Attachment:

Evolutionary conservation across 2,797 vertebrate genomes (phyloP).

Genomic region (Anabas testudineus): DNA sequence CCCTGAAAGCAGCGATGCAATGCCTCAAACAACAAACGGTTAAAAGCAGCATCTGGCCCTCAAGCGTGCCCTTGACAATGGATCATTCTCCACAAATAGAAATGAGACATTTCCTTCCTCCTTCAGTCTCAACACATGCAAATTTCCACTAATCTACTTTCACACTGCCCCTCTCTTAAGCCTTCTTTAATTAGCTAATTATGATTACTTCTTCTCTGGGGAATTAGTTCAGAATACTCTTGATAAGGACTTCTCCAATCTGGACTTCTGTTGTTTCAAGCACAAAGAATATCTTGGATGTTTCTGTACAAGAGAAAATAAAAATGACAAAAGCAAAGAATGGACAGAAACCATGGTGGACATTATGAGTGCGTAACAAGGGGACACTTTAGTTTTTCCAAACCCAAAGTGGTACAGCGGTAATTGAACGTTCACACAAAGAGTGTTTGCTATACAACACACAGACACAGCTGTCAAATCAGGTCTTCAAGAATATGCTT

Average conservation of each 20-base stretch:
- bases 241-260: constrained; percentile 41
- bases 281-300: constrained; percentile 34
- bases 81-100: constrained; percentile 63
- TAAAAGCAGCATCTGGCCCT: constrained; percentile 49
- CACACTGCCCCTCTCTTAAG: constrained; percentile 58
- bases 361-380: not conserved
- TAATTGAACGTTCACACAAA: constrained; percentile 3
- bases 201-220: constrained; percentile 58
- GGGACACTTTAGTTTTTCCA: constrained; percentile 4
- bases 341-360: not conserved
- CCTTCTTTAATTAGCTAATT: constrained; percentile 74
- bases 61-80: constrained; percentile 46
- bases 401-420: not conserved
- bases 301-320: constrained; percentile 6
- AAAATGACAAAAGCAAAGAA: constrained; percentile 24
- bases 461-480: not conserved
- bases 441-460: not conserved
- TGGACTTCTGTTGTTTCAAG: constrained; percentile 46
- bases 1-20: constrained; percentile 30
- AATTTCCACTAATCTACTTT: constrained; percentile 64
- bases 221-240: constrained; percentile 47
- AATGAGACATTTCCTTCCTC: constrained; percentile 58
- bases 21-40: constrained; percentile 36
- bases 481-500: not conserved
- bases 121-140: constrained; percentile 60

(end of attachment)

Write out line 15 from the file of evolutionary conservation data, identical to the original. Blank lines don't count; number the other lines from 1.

- bases 61-80: constrained; percentile 46